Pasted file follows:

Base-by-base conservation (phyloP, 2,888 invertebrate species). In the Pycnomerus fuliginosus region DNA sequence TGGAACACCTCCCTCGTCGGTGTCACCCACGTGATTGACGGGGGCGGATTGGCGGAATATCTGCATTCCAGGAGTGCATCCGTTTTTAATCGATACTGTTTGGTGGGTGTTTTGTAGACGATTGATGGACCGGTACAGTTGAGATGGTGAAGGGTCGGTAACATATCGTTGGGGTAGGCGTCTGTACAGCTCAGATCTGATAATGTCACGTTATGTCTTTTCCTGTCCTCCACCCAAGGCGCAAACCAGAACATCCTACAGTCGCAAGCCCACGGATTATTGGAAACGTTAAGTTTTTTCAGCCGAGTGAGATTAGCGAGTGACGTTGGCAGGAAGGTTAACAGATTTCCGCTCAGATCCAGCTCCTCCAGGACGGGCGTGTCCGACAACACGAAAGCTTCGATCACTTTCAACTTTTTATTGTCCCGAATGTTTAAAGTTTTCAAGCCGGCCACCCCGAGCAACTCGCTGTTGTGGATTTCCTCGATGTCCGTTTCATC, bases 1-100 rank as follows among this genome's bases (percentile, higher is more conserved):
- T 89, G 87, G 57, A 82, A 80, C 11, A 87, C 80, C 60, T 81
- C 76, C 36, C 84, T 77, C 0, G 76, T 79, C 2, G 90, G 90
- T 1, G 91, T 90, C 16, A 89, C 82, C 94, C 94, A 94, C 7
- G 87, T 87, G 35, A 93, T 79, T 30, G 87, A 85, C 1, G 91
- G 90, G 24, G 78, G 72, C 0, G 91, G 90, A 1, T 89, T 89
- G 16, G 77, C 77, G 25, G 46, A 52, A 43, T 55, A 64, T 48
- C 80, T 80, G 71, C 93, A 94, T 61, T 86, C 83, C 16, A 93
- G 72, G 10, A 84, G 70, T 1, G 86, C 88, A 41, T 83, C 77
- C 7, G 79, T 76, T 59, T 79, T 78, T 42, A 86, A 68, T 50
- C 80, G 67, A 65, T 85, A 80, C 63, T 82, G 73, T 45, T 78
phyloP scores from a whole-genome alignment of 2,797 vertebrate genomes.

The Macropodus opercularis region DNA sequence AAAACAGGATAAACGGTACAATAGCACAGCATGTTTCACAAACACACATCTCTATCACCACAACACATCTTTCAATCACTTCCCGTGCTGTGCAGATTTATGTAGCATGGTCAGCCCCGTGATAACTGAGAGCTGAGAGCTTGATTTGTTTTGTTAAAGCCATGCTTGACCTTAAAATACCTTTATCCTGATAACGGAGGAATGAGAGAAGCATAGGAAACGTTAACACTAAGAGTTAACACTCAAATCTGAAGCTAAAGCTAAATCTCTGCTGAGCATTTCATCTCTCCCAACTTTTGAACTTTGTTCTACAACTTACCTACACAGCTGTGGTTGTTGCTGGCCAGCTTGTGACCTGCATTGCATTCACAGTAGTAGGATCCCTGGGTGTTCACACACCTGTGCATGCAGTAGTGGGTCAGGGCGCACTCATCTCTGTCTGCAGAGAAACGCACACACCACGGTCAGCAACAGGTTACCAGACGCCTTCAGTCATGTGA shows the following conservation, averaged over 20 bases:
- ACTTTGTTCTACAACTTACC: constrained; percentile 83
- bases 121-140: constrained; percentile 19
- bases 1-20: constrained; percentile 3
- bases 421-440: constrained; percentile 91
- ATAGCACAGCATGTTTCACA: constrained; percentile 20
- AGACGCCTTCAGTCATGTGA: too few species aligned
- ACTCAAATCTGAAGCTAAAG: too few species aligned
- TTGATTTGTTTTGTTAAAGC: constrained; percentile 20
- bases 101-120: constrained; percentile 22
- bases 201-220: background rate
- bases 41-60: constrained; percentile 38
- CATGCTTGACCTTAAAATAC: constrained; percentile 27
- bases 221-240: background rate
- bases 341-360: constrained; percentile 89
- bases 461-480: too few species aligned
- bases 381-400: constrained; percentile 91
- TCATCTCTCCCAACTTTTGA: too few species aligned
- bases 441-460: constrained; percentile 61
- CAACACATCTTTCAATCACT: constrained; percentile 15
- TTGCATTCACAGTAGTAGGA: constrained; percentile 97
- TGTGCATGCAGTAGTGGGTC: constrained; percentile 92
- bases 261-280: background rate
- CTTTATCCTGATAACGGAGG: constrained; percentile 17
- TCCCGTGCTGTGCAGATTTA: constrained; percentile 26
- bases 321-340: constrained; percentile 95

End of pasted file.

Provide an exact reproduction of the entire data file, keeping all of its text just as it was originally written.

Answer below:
Base-by-base conservation (phyloP, 2,888 invertebrate species). In the Pycnomerus fuliginosus region DNA sequence TGGAACACCTCCCTCGTCGGTGTCACCCACGTGATTGACGGGGGCGGATTGGCGGAATATCTGCATTCCAGGAGTGCATCCGTTTTTAATCGATACTGTTTGGTGGGTGTTTTGTAGACGATTGATGGACCGGTACAGTTGAGATGGTGAAGGGTCGGTAACATATCGTTGGGGTAGGCGTCTGTACAGCTCAGATCTGATAATGTCACGTTATGTCTTTTCCTGTCCTCCACCCAAGGCGCAAACCAGAACATCCTACAGTCGCAAGCCCACGGATTATTGGAAACGTTAAGTTTTTTCAGCCGAGTGAGATTAGCGAGTGACGTTGGCAGGAAGGTTAACAGATTTCCGCTCAGATCCAGCTCCTCCAGGACGGGCGTGTCCGACAACACGAAAGCTTCGATCACTTTCAACTTTTTATTGTCCCGAATGTTTAAAGTTTTCAAGCCGGCCACCCCGAGCAACTCGCTGTTGTGGATTTCCTCGATGTCCGTTTCATC, bases 1-100 rank as follows among this genome's bases (percentile, higher is more conserved):
- T 89, G 87, G 57, A 82, A 80, C 11, A 87, C 80, C 60, T 81
- C 76, C 36, C 84, T 77, C 0, G 76, T 79, C 2, G 90, G 90
- T 1, G 91, T 90, C 16, A 89, C 82, C 94, C 94, A 94, C 7
- G 87, T 87, G 35, A 93, T 79, T 30, G 87, A 85, C 1, G 91
- G 90, G 24, G 78, G 72, C 0, G 91, G 90, A 1, T 89, T 89
- G 16, G 77, C 77, G 25, G 46, A 52, A 43, T 55, A 64, T 48
- C 80, T 80, G 71, C 93, A 94, T 61, T 86, C 83, C 16, A 93
- G 72, G 10, A 84, G 70, T 1, G 86, C 88, A 41, T 83, C 77
- C 7, G 79, T 76, T 59, T 79, T 78, T 42, A 86, A 68, T 50
- C 80, G 67, A 65, T 85, A 80, C 63, T 82, G 73, T 45, T 78
phyloP scores from a whole-genome alignment of 2,797 vertebrate genomes.

The Macropodus opercularis region DNA sequence AAAACAGGATAAACGGTACAATAGCACAGCATGTTTCACAAACACACATCTCTATCACCACAACACATCTTTCAATCACTTCCCGTGCTGTGCAGATTTATGTAGCATGGTCAGCCCCGTGATAACTGAGAGCTGAGAGCTTGATTTGTTTTGTTAAAGCCATGCTTGACCTTAAAATACCTTTATCCTGATAACGGAGGAATGAGAGAAGCATAGGAAACGTTAACACTAAGAGTTAACACTCAAATCTGAAGCTAAAGCTAAATCTCTGCTGAGCATTTCATCTCTCCCAACTTTTGAACTTTGTTCTACAACTTACCTACACAGCTGTGGTTGTTGCTGGCCAGCTTGTGACCTGCATTGCATTCACAGTAGTAGGATCCCTGGGTGTTCACACACCTGTGCATGCAGTAGTGGGTCAGGGCGCACTCATCTCTGTCTGCAGAGAAACGCACACACCACGGTCAGCAACAGGTTACCAGACGCCTTCAGTCATGTGA shows the following conservation, averaged over 20 bases:
- ACTTTGTTCTACAACTTACC: constrained; percentile 83
- bases 121-140: constrained; percentile 19
- bases 1-20: constrained; percentile 3
- bases 421-440: constrained; percentile 91
- ATAGCACAGCATGTTTCACA: constrained; percentile 20
- AGACGCCTTCAGTCATGTGA: too few species aligned
- ACTCAAATCTGAAGCTAAAG: too few species aligned
- TTGATTTGTTTTGTTAAAGC: constrained; percentile 20
- bases 101-120: constrained; percentile 22
- bases 201-220: background rate
- bases 41-60: constrained; percentile 38
- CATGCTTGACCTTAAAATAC: constrained; percentile 27
- bases 221-240: background rate
- bases 341-360: constrained; percentile 89
- bases 461-480: too few species aligned
- bases 381-400: constrained; percentile 91
- TCATCTCTCCCAACTTTTGA: too few species aligned
- bases 441-460: constrained; percentile 61
- CAACACATCTTTCAATCACT: constrained; percentile 15
- TTGCATTCACAGTAGTAGGA: constrained; percentile 97
- TGTGCATGCAGTAGTGGGTC: constrained; percentile 92
- bases 261-280: background rate
- CTTTATCCTGATAACGGAGG: constrained; percentile 17
- TCCCGTGCTGTGCAGATTTA: constrained; percentile 26
- bases 321-340: constrained; percentile 95